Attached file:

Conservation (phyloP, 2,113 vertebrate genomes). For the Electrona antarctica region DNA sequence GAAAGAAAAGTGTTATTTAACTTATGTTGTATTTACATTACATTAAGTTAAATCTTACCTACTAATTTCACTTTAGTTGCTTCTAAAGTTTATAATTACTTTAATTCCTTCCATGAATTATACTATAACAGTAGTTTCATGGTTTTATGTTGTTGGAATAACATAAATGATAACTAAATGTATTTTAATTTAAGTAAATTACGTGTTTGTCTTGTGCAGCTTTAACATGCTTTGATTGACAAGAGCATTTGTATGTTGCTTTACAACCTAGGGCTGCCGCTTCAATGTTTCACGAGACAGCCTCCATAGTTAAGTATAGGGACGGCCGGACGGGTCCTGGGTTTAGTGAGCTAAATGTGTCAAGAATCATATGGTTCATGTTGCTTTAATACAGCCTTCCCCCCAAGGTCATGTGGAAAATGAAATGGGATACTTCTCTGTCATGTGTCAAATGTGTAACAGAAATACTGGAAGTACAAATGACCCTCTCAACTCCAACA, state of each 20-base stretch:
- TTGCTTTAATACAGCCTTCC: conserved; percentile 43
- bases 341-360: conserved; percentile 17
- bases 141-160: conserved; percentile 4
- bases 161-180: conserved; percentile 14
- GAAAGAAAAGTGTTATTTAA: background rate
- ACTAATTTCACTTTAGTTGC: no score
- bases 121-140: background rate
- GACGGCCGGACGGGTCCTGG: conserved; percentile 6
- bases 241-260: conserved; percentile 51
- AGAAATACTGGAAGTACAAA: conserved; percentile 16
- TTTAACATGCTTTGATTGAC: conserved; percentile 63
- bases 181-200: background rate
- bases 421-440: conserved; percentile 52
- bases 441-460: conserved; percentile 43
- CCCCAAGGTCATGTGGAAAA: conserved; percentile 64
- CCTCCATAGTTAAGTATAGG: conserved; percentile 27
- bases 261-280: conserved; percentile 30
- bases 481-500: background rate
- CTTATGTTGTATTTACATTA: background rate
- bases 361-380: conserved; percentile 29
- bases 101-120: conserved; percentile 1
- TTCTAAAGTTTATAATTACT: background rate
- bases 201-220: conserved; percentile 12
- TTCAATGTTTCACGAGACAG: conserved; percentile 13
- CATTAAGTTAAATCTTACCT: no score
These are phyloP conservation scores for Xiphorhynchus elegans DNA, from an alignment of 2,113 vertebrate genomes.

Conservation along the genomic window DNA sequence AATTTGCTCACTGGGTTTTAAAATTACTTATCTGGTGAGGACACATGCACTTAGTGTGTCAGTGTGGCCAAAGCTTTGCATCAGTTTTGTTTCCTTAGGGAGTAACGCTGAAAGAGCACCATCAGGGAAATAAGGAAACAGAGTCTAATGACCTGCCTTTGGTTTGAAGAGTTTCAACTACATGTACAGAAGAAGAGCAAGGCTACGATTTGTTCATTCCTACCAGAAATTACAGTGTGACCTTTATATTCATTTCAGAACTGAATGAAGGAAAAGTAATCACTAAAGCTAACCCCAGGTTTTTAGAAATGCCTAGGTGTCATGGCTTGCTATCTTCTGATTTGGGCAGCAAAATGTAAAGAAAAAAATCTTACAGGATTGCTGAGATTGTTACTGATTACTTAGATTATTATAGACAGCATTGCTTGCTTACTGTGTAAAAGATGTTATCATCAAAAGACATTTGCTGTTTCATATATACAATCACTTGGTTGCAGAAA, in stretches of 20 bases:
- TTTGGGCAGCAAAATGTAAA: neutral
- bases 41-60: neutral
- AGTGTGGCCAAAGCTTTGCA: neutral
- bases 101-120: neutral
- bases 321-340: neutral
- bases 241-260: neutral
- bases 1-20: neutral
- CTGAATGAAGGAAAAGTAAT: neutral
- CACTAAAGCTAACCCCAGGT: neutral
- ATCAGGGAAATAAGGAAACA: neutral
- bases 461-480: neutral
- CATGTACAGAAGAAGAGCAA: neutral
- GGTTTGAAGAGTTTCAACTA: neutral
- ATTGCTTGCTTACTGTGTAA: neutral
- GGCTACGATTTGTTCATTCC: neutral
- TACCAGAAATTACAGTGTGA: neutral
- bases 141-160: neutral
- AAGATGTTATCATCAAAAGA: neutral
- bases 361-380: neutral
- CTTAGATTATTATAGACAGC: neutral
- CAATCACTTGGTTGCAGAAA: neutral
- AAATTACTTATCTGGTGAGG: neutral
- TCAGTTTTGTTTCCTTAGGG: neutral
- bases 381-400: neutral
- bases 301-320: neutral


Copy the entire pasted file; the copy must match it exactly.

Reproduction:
Conservation (phyloP, 2,113 vertebrate genomes). For the Electrona antarctica region DNA sequence GAAAGAAAAGTGTTATTTAACTTATGTTGTATTTACATTACATTAAGTTAAATCTTACCTACTAATTTCACTTTAGTTGCTTCTAAAGTTTATAATTACTTTAATTCCTTCCATGAATTATACTATAACAGTAGTTTCATGGTTTTATGTTGTTGGAATAACATAAATGATAACTAAATGTATTTTAATTTAAGTAAATTACGTGTTTGTCTTGTGCAGCTTTAACATGCTTTGATTGACAAGAGCATTTGTATGTTGCTTTACAACCTAGGGCTGCCGCTTCAATGTTTCACGAGACAGCCTCCATAGTTAAGTATAGGGACGGCCGGACGGGTCCTGGGTTTAGTGAGCTAAATGTGTCAAGAATCATATGGTTCATGTTGCTTTAATACAGCCTTCCCCCCAAGGTCATGTGGAAAATGAAATGGGATACTTCTCTGTCATGTGTCAAATGTGTAACAGAAATACTGGAAGTACAAATGACCCTCTCAACTCCAACA, state of each 20-base stretch:
- TTGCTTTAATACAGCCTTCC: conserved; percentile 43
- bases 341-360: conserved; percentile 17
- bases 141-160: conserved; percentile 4
- bases 161-180: conserved; percentile 14
- GAAAGAAAAGTGTTATTTAA: background rate
- ACTAATTTCACTTTAGTTGC: no score
- bases 121-140: background rate
- GACGGCCGGACGGGTCCTGG: conserved; percentile 6
- bases 241-260: conserved; percentile 51
- AGAAATACTGGAAGTACAAA: conserved; percentile 16
- TTTAACATGCTTTGATTGAC: conserved; percentile 63
- bases 181-200: background rate
- bases 421-440: conserved; percentile 52
- bases 441-460: conserved; percentile 43
- CCCCAAGGTCATGTGGAAAA: conserved; percentile 64
- CCTCCATAGTTAAGTATAGG: conserved; percentile 27
- bases 261-280: conserved; percentile 30
- bases 481-500: background rate
- CTTATGTTGTATTTACATTA: background rate
- bases 361-380: conserved; percentile 29
- bases 101-120: conserved; percentile 1
- TTCTAAAGTTTATAATTACT: background rate
- bases 201-220: conserved; percentile 12
- TTCAATGTTTCACGAGACAG: conserved; percentile 13
- CATTAAGTTAAATCTTACCT: no score
These are phyloP conservation scores for Xiphorhynchus elegans DNA, from an alignment of 2,113 vertebrate genomes.

Conservation along the genomic window DNA sequence AATTTGCTCACTGGGTTTTAAAATTACTTATCTGGTGAGGACACATGCACTTAGTGTGTCAGTGTGGCCAAAGCTTTGCATCAGTTTTGTTTCCTTAGGGAGTAACGCTGAAAGAGCACCATCAGGGAAATAAGGAAACAGAGTCTAATGACCTGCCTTTGGTTTGAAGAGTTTCAACTACATGTACAGAAGAAGAGCAAGGCTACGATTTGTTCATTCCTACCAGAAATTACAGTGTGACCTTTATATTCATTTCAGAACTGAATGAAGGAAAAGTAATCACTAAAGCTAACCCCAGGTTTTTAGAAATGCCTAGGTGTCATGGCTTGCTATCTTCTGATTTGGGCAGCAAAATGTAAAGAAAAAAATCTTACAGGATTGCTGAGATTGTTACTGATTACTTAGATTATTATAGACAGCATTGCTTGCTTACTGTGTAAAAGATGTTATCATCAAAAGACATTTGCTGTTTCATATATACAATCACTTGGTTGCAGAAA, in stretches of 20 bases:
- TTTGGGCAGCAAAATGTAAA: neutral
- bases 41-60: neutral
- AGTGTGGCCAAAGCTTTGCA: neutral
- bases 101-120: neutral
- bases 321-340: neutral
- bases 241-260: neutral
- bases 1-20: neutral
- CTGAATGAAGGAAAAGTAAT: neutral
- CACTAAAGCTAACCCCAGGT: neutral
- ATCAGGGAAATAAGGAAACA: neutral
- bases 461-480: neutral
- CATGTACAGAAGAAGAGCAA: neutral
- GGTTTGAAGAGTTTCAACTA: neutral
- ATTGCTTGCTTACTGTGTAA: neutral
- GGCTACGATTTGTTCATTCC: neutral
- TACCAGAAATTACAGTGTGA: neutral
- bases 141-160: neutral
- AAGATGTTATCATCAAAAGA: neutral
- bases 361-380: neutral
- CTTAGATTATTATAGACAGC: neutral
- CAATCACTTGGTTGCAGAAA: neutral
- AAATTACTTATCTGGTGAGG: neutral
- TCAGTTTTGTTTCCTTAGGG: neutral
- bases 381-400: neutral
- bases 301-320: neutral